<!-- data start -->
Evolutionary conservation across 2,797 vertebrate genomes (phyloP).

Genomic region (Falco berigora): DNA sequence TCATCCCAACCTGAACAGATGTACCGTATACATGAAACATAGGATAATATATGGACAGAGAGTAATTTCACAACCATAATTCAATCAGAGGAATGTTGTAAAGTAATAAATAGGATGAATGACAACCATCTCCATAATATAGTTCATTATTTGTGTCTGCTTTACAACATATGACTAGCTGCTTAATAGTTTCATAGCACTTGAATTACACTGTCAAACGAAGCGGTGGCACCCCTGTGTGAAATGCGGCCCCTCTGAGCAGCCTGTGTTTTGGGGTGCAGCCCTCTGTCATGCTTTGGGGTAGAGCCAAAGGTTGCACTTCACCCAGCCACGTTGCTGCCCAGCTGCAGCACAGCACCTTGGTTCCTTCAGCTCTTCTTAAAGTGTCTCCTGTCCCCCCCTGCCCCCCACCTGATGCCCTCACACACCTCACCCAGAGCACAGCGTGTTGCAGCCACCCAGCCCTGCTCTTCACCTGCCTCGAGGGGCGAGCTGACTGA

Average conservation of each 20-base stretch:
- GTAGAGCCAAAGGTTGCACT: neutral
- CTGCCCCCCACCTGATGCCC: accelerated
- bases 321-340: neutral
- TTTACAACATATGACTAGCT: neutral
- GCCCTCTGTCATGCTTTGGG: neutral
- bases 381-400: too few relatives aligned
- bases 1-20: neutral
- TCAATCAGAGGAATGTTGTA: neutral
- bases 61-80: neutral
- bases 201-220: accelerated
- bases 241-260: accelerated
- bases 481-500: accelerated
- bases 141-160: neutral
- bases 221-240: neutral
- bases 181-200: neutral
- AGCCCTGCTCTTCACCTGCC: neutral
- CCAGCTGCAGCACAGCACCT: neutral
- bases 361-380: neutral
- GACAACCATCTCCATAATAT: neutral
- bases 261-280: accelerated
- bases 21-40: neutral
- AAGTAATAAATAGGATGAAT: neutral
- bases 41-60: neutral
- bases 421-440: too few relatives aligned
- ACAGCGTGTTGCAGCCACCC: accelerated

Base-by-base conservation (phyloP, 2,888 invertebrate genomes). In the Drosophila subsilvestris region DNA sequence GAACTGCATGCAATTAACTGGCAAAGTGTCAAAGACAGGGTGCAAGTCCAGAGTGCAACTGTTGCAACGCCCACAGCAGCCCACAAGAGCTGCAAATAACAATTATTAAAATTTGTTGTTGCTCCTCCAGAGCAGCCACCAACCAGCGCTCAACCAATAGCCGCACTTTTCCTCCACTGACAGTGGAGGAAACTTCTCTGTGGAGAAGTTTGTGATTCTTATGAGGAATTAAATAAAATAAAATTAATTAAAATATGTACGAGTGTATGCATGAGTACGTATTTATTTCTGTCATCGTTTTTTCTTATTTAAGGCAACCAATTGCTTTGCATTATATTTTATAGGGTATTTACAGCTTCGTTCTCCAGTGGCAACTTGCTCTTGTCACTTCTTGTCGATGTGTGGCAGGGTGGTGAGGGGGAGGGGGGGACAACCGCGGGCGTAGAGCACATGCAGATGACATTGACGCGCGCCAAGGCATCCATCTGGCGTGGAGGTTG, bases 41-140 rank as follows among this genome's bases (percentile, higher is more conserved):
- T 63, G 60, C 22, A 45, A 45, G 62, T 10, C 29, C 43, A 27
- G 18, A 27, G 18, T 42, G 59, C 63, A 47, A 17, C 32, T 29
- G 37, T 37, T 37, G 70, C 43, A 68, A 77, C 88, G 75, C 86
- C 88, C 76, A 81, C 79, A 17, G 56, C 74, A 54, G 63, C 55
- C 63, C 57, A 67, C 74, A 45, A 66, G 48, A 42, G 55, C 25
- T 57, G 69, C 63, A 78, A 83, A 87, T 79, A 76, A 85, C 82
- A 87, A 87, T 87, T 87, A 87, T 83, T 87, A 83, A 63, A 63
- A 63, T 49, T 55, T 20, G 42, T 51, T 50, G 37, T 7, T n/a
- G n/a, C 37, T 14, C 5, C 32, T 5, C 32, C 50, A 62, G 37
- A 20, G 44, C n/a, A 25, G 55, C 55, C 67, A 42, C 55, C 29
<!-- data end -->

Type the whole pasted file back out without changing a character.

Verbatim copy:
Evolutionary conservation across 2,797 vertebrate genomes (phyloP).

Genomic region (Falco berigora): DNA sequence TCATCCCAACCTGAACAGATGTACCGTATACATGAAACATAGGATAATATATGGACAGAGAGTAATTTCACAACCATAATTCAATCAGAGGAATGTTGTAAAGTAATAAATAGGATGAATGACAACCATCTCCATAATATAGTTCATTATTTGTGTCTGCTTTACAACATATGACTAGCTGCTTAATAGTTTCATAGCACTTGAATTACACTGTCAAACGAAGCGGTGGCACCCCTGTGTGAAATGCGGCCCCTCTGAGCAGCCTGTGTTTTGGGGTGCAGCCCTCTGTCATGCTTTGGGGTAGAGCCAAAGGTTGCACTTCACCCAGCCACGTTGCTGCCCAGCTGCAGCACAGCACCTTGGTTCCTTCAGCTCTTCTTAAAGTGTCTCCTGTCCCCCCCTGCCCCCCACCTGATGCCCTCACACACCTCACCCAGAGCACAGCGTGTTGCAGCCACCCAGCCCTGCTCTTCACCTGCCTCGAGGGGCGAGCTGACTGA

Average conservation of each 20-base stretch:
- GTAGAGCCAAAGGTTGCACT: neutral
- CTGCCCCCCACCTGATGCCC: accelerated
- bases 321-340: neutral
- TTTACAACATATGACTAGCT: neutral
- GCCCTCTGTCATGCTTTGGG: neutral
- bases 381-400: too few relatives aligned
- bases 1-20: neutral
- TCAATCAGAGGAATGTTGTA: neutral
- bases 61-80: neutral
- bases 201-220: accelerated
- bases 241-260: accelerated
- bases 481-500: accelerated
- bases 141-160: neutral
- bases 221-240: neutral
- bases 181-200: neutral
- AGCCCTGCTCTTCACCTGCC: neutral
- CCAGCTGCAGCACAGCACCT: neutral
- bases 361-380: neutral
- GACAACCATCTCCATAATAT: neutral
- bases 261-280: accelerated
- bases 21-40: neutral
- AAGTAATAAATAGGATGAAT: neutral
- bases 41-60: neutral
- bases 421-440: too few relatives aligned
- ACAGCGTGTTGCAGCCACCC: accelerated

Base-by-base conservation (phyloP, 2,888 invertebrate genomes). In the Drosophila subsilvestris region DNA sequence GAACTGCATGCAATTAACTGGCAAAGTGTCAAAGACAGGGTGCAAGTCCAGAGTGCAACTGTTGCAACGCCCACAGCAGCCCACAAGAGCTGCAAATAACAATTATTAAAATTTGTTGTTGCTCCTCCAGAGCAGCCACCAACCAGCGCTCAACCAATAGCCGCACTTTTCCTCCACTGACAGTGGAGGAAACTTCTCTGTGGAGAAGTTTGTGATTCTTATGAGGAATTAAATAAAATAAAATTAATTAAAATATGTACGAGTGTATGCATGAGTACGTATTTATTTCTGTCATCGTTTTTTCTTATTTAAGGCAACCAATTGCTTTGCATTATATTTTATAGGGTATTTACAGCTTCGTTCTCCAGTGGCAACTTGCTCTTGTCACTTCTTGTCGATGTGTGGCAGGGTGGTGAGGGGGAGGGGGGGACAACCGCGGGCGTAGAGCACATGCAGATGACATTGACGCGCGCCAAGGCATCCATCTGGCGTGGAGGTTG, bases 41-140 rank as follows among this genome's bases (percentile, higher is more conserved):
- T 63, G 60, C 22, A 45, A 45, G 62, T 10, C 29, C 43, A 27
- G 18, A 27, G 18, T 42, G 59, C 63, A 47, A 17, C 32, T 29
- G 37, T 37, T 37, G 70, C 43, A 68, A 77, C 88, G 75, C 86
- C 88, C 76, A 81, C 79, A 17, G 56, C 74, A 54, G 63, C 55
- C 63, C 57, A 67, C 74, A 45, A 66, G 48, A 42, G 55, C 25
- T 57, G 69, C 63, A 78, A 83, A 87, T 79, A 76, A 85, C 82
- A 87, A 87, T 87, T 87, A 87, T 83, T 87, A 83, A 63, A 63
- A 63, T 49, T 55, T 20, G 42, T 51, T 50, G 37, T 7, T n/a
- G n/a, C 37, T 14, C 5, C 32, T 5, C 32, C 50, A 62, G 37
- A 20, G 44, C n/a, A 25, G 55, C 55, C 67, A 42, C 55, C 29